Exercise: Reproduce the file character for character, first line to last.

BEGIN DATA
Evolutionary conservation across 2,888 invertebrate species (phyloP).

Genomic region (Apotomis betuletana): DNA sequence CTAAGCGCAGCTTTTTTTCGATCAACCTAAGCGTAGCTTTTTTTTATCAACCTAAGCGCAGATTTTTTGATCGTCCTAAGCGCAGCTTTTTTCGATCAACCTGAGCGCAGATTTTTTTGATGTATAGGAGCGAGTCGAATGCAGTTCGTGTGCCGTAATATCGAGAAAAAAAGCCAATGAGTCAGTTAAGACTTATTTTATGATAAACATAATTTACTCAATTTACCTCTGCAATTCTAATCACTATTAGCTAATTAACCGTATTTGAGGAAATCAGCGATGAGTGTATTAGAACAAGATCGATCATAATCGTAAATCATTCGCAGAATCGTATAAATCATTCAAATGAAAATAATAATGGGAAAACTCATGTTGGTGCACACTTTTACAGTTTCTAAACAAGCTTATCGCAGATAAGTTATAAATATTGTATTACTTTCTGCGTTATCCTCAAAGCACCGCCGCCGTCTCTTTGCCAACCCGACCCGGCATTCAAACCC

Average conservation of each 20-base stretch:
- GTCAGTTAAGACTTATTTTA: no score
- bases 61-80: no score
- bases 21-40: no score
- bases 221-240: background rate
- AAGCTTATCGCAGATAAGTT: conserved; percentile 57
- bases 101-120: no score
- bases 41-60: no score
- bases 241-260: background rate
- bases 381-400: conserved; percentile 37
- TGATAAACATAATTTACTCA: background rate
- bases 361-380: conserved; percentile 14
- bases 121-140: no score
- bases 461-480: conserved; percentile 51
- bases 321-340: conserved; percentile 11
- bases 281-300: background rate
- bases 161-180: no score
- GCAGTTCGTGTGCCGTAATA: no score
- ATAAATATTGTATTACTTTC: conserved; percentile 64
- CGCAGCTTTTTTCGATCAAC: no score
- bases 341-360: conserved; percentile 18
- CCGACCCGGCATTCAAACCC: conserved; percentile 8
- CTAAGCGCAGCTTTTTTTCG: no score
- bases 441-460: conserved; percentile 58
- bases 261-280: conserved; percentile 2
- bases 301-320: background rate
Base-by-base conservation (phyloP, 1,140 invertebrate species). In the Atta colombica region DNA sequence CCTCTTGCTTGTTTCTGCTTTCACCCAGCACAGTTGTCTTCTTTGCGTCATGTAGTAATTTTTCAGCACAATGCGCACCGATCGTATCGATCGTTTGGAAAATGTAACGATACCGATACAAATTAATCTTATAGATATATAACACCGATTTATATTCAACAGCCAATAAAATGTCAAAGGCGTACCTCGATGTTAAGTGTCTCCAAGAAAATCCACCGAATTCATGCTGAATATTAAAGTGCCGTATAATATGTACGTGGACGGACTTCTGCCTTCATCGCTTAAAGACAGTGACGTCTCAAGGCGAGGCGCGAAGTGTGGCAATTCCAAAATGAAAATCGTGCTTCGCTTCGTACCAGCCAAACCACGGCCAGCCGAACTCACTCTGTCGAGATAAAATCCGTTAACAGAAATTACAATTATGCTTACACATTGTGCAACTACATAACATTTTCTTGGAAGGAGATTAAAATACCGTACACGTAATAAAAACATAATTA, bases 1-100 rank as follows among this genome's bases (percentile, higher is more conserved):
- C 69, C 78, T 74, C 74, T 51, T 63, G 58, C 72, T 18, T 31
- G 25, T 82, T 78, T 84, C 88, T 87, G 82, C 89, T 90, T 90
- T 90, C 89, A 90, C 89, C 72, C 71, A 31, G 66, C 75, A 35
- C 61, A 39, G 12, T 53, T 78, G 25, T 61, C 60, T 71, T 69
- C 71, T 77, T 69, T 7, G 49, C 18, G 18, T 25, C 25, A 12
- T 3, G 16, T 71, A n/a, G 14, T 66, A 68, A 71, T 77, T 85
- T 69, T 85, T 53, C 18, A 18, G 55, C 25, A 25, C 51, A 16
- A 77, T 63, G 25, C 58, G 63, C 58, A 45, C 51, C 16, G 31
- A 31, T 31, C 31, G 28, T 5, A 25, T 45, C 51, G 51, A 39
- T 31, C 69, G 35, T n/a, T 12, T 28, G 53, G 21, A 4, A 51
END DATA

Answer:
Evolutionary conservation across 2,888 invertebrate species (phyloP).

Genomic region (Apotomis betuletana): DNA sequence CTAAGCGCAGCTTTTTTTCGATCAACCTAAGCGTAGCTTTTTTTTATCAACCTAAGCGCAGATTTTTTGATCGTCCTAAGCGCAGCTTTTTTCGATCAACCTGAGCGCAGATTTTTTTGATGTATAGGAGCGAGTCGAATGCAGTTCGTGTGCCGTAATATCGAGAAAAAAAGCCAATGAGTCAGTTAAGACTTATTTTATGATAAACATAATTTACTCAATTTACCTCTGCAATTCTAATCACTATTAGCTAATTAACCGTATTTGAGGAAATCAGCGATGAGTGTATTAGAACAAGATCGATCATAATCGTAAATCATTCGCAGAATCGTATAAATCATTCAAATGAAAATAATAATGGGAAAACTCATGTTGGTGCACACTTTTACAGTTTCTAAACAAGCTTATCGCAGATAAGTTATAAATATTGTATTACTTTCTGCGTTATCCTCAAAGCACCGCCGCCGTCTCTTTGCCAACCCGACCCGGCATTCAAACCC

Average conservation of each 20-base stretch:
- GTCAGTTAAGACTTATTTTA: no score
- bases 61-80: no score
- bases 21-40: no score
- bases 221-240: background rate
- AAGCTTATCGCAGATAAGTT: conserved; percentile 57
- bases 101-120: no score
- bases 41-60: no score
- bases 241-260: background rate
- bases 381-400: conserved; percentile 37
- TGATAAACATAATTTACTCA: background rate
- bases 361-380: conserved; percentile 14
- bases 121-140: no score
- bases 461-480: conserved; percentile 51
- bases 321-340: conserved; percentile 11
- bases 281-300: background rate
- bases 161-180: no score
- GCAGTTCGTGTGCCGTAATA: no score
- ATAAATATTGTATTACTTTC: conserved; percentile 64
- CGCAGCTTTTTTCGATCAAC: no score
- bases 341-360: conserved; percentile 18
- CCGACCCGGCATTCAAACCC: conserved; percentile 8
- CTAAGCGCAGCTTTTTTTCG: no score
- bases 441-460: conserved; percentile 58
- bases 261-280: conserved; percentile 2
- bases 301-320: background rate
Base-by-base conservation (phyloP, 1,140 invertebrate species). In the Atta colombica region DNA sequence CCTCTTGCTTGTTTCTGCTTTCACCCAGCACAGTTGTCTTCTTTGCGTCATGTAGTAATTTTTCAGCACAATGCGCACCGATCGTATCGATCGTTTGGAAAATGTAACGATACCGATACAAATTAATCTTATAGATATATAACACCGATTTATATTCAACAGCCAATAAAATGTCAAAGGCGTACCTCGATGTTAAGTGTCTCCAAGAAAATCCACCGAATTCATGCTGAATATTAAAGTGCCGTATAATATGTACGTGGACGGACTTCTGCCTTCATCGCTTAAAGACAGTGACGTCTCAAGGCGAGGCGCGAAGTGTGGCAATTCCAAAATGAAAATCGTGCTTCGCTTCGTACCAGCCAAACCACGGCCAGCCGAACTCACTCTGTCGAGATAAAATCCGTTAACAGAAATTACAATTATGCTTACACATTGTGCAACTACATAACATTTTCTTGGAAGGAGATTAAAATACCGTACACGTAATAAAAACATAATTA, bases 1-100 rank as follows among this genome's bases (percentile, higher is more conserved):
- C 69, C 78, T 74, C 74, T 51, T 63, G 58, C 72, T 18, T 31
- G 25, T 82, T 78, T 84, C 88, T 87, G 82, C 89, T 90, T 90
- T 90, C 89, A 90, C 89, C 72, C 71, A 31, G 66, C 75, A 35
- C 61, A 39, G 12, T 53, T 78, G 25, T 61, C 60, T 71, T 69
- C 71, T 77, T 69, T 7, G 49, C 18, G 18, T 25, C 25, A 12
- T 3, G 16, T 71, A n/a, G 14, T 66, A 68, A 71, T 77, T 85
- T 69, T 85, T 53, C 18, A 18, G 55, C 25, A 25, C 51, A 16
- A 77, T 63, G 25, C 58, G 63, C 58, A 45, C 51, C 16, G 31
- A 31, T 31, C 31, G 28, T 5, A 25, T 45, C 51, G 51, A 39
- T 31, C 69, G 35, T n/a, T 12, T 28, G 53, G 21, A 4, A 51